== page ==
If you could get the people of Boston to stop on The Greenway for a moment and DRAW, how would you do it? The Greenway invites you to submit an idea, challenge, or prompt for a new program called DRAW that will inspire Greenway visitors to sit down together and draw along our 1.5 mile park system!
To participate, please send the following to Kait Levesque (email@example.com):
- A few sentences suggesting simple steps Greenway visitors can take to make a drawing, ideally inspired by some aspect of your own practice, The Greenway, or Boston;
- One or two images (JPG, etc, suitable for printing 5” x 5”)
- A very short sentence describing who you are and (optional) how the activity might relate to you/your work.
We’ll put these ideas on large rolodex-style cards and attach them to our drawing boards, available wherever the Uni pops up.
Out on the street, we’ll provide people with pencils, charcoal, paper, and other drawing tools. Staff and volunteers will be on hand to facilitate, but your ideas will provide the inspiration to get people started.
The Uni DRAW cart is a new part of The Greenway’s Play programming. Designed and built by The Uni Project, NYC, the cart will pop up in our many parks serving neighbors, commuters, and especially, our youth visitors from areas around Boston. We are dedicated to engaging our visitors in the beauty and fun of The Greenway and Boston. Your contribution will mean a great deal to the people we meet. Thanks for helping us create an oasis for drawing on The Greenway.
We are unable to respond to all entries. You will receive a reply only if your prompt is chosen.
Rose Kennedy Greenway Conservancy
185 Kneeland Street
Boston, MA 02111
Summer is coming faster than we know it, and here is some advice to turn that leisure time to income. A good article that filters out scams, some better than others and some too time consuming to be worth the effort, but a lot to select from..
Fiverr is a global online marketplace offering tasks and services, beginning at a cost of $5 per job performed, from which it gets its name. The site is primarily used by Freelancers who use Fiverr to offer services to customers worldwide. Currently, Fiverr lists more than three million services on the site that range between $5 and $500.
(Click on pic for link) Below is an example of one of the services offered. Its a tough market out there but it doesn’t mean its better. Is good to know what we are competing against. Most of the people that use fiver are start-ups, home based businesses, or people that want a quick design and might not have the means to hire a greater quality designer/service.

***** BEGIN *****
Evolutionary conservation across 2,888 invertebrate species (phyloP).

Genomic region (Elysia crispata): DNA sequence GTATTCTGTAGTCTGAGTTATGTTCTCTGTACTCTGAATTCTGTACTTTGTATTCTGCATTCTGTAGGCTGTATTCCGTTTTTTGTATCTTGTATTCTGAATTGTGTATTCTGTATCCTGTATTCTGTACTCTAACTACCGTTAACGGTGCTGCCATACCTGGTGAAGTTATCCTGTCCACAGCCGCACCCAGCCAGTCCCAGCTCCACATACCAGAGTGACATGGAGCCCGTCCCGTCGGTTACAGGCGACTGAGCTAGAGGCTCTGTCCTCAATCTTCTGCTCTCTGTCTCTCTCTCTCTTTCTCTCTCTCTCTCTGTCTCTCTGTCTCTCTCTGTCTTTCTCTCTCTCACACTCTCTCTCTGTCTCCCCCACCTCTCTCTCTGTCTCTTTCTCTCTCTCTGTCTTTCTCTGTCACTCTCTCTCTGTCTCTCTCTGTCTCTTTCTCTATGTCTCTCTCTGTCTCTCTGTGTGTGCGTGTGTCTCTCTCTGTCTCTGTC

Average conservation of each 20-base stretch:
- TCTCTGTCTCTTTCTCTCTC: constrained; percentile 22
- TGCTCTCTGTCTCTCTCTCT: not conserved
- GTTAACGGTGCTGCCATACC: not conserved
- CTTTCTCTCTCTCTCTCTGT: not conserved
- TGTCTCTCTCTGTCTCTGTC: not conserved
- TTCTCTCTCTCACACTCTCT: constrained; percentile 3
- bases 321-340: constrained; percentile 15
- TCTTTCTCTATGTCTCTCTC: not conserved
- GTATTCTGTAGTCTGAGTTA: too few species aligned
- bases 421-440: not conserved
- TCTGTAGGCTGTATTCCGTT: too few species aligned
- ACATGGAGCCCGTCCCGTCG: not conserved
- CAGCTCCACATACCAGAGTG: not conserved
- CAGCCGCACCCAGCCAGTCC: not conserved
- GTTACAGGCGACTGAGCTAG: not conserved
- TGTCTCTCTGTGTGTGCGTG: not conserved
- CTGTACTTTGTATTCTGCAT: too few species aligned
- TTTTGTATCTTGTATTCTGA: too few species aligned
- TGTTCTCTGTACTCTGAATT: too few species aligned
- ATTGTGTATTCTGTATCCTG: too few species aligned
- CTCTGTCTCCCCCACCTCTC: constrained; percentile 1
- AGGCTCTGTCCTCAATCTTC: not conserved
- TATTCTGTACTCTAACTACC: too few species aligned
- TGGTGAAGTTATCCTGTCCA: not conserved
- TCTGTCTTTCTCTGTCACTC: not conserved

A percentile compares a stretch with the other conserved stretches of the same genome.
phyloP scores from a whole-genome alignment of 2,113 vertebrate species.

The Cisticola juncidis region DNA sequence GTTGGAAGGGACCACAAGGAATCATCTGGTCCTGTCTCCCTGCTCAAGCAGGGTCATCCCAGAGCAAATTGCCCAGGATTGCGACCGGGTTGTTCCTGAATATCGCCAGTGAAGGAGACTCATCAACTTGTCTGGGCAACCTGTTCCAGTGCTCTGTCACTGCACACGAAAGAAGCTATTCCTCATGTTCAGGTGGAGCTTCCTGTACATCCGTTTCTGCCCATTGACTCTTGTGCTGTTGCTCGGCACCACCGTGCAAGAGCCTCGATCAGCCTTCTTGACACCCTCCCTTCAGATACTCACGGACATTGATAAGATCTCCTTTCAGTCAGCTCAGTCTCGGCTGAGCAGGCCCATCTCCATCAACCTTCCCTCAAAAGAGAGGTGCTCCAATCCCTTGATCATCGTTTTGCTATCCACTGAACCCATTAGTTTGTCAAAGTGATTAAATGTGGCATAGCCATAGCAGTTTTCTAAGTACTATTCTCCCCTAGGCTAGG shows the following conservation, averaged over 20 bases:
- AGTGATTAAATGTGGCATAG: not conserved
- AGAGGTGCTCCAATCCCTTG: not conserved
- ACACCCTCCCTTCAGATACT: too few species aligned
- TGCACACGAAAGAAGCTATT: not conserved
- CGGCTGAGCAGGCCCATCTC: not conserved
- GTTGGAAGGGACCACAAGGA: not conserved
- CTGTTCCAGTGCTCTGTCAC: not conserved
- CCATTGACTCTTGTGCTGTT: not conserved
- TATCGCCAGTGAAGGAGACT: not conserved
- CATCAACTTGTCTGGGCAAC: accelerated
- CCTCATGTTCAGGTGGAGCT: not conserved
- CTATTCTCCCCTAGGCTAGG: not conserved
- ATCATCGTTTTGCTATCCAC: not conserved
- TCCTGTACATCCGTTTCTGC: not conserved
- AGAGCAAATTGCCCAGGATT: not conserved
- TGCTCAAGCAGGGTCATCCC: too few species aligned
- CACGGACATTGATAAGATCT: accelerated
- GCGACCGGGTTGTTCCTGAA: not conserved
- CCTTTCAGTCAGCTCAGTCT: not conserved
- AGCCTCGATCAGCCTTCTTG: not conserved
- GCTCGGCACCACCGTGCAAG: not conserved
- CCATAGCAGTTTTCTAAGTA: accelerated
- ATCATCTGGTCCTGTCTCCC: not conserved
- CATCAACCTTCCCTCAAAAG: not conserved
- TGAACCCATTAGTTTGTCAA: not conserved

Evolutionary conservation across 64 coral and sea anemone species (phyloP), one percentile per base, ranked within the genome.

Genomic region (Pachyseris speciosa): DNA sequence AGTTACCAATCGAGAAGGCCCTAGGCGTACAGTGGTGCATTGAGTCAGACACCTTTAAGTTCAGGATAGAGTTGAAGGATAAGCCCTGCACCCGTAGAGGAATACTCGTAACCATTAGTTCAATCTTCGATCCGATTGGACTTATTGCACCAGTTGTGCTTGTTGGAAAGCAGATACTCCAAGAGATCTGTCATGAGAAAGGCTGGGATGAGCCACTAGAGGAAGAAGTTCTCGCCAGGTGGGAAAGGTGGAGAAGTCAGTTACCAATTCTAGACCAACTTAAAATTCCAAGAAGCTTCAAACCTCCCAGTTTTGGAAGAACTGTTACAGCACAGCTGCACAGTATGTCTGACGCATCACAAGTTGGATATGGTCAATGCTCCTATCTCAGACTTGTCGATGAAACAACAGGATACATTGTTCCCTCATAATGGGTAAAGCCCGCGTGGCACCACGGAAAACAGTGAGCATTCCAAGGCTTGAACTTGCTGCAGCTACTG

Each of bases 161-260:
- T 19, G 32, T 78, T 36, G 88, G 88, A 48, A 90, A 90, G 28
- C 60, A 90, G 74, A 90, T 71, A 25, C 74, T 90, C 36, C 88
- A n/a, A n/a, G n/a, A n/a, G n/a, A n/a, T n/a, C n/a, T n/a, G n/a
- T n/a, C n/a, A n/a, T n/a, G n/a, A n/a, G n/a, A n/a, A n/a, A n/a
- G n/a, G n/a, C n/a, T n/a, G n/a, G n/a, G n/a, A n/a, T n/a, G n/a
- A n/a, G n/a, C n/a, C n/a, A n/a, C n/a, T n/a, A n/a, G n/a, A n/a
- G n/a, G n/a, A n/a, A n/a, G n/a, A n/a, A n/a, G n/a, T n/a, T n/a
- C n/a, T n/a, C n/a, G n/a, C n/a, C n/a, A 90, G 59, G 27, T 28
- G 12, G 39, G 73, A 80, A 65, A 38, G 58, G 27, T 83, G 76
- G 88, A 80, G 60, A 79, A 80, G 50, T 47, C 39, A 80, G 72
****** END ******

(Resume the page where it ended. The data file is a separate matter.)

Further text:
Catch is: the lower the price the lower the quality and longer delivery times.
Additionally is good to create a presence here, if you are efficient with your time and do not overthink the process, it might be a great tool to work on volume and production skills “while you get paid for learning”
Beware, Consider before becoming a Fiver Freelancer:
You are competing with the rest of the world where in some places minimum wage could be as little as 5 dollars a day. So don’t expect to get rich out of this website, specially if you under deliver due to time constraints.
know the lingo of contracts, what rights you are selling and what your duties are.
Stablish and understand the competitive fee structure before jumping in cold waters as a fiver Freelancer. Avoid headaches by Making everything clear. look up your “stablished competitor’s” contracts fine print on their services.
Good luck !
So a few of us had attended the AIGA Event (Stuff You Didn’t Learn in School) this past Thursday at Lesley University. I will say that it was definitely well worth the trip!
Seth Johnson is a fantastic speaker and designer from IBM. He provided us 4 key points to acknowledge when preparing for the big interview, and even for after we get hired.
- It is your job to tell you client or team what YOU think they need.
- Just shut up and listen.
- Keep making your own work.
- Always be curious, never be satisfied.
He also pointed out other tips to help you as you are starting out in the design world.
- Find a mentor, no matter what job, or who it is.
- Have good observation of other’s work and your own.
- “Fake it till you make it.”
He made a point that we will have our ups and downs. He points out that we may end up hitting rock bottom before making our way to the top, and that’s okay. Seth himself never went to design school, and was a designer for smaller companies before making his way up to IBM in Texas. He was inspiring in a sense to never give up. My favorite key point of his is to learn to NEVER be satisfied with your work. Just because we finished our portfolios before graduation, doesn’t mean it’s finished forever. Always update, and push for other personal projects that say something about you.
Here is Seth’s website and some of his work: http://sethjohnson.org/index.php
I have learned so much from this experience and thank him for taking the time to fly up north and talk to us. I’m glad we had the chance to go, and will definitely be attending more AIGA events in the future.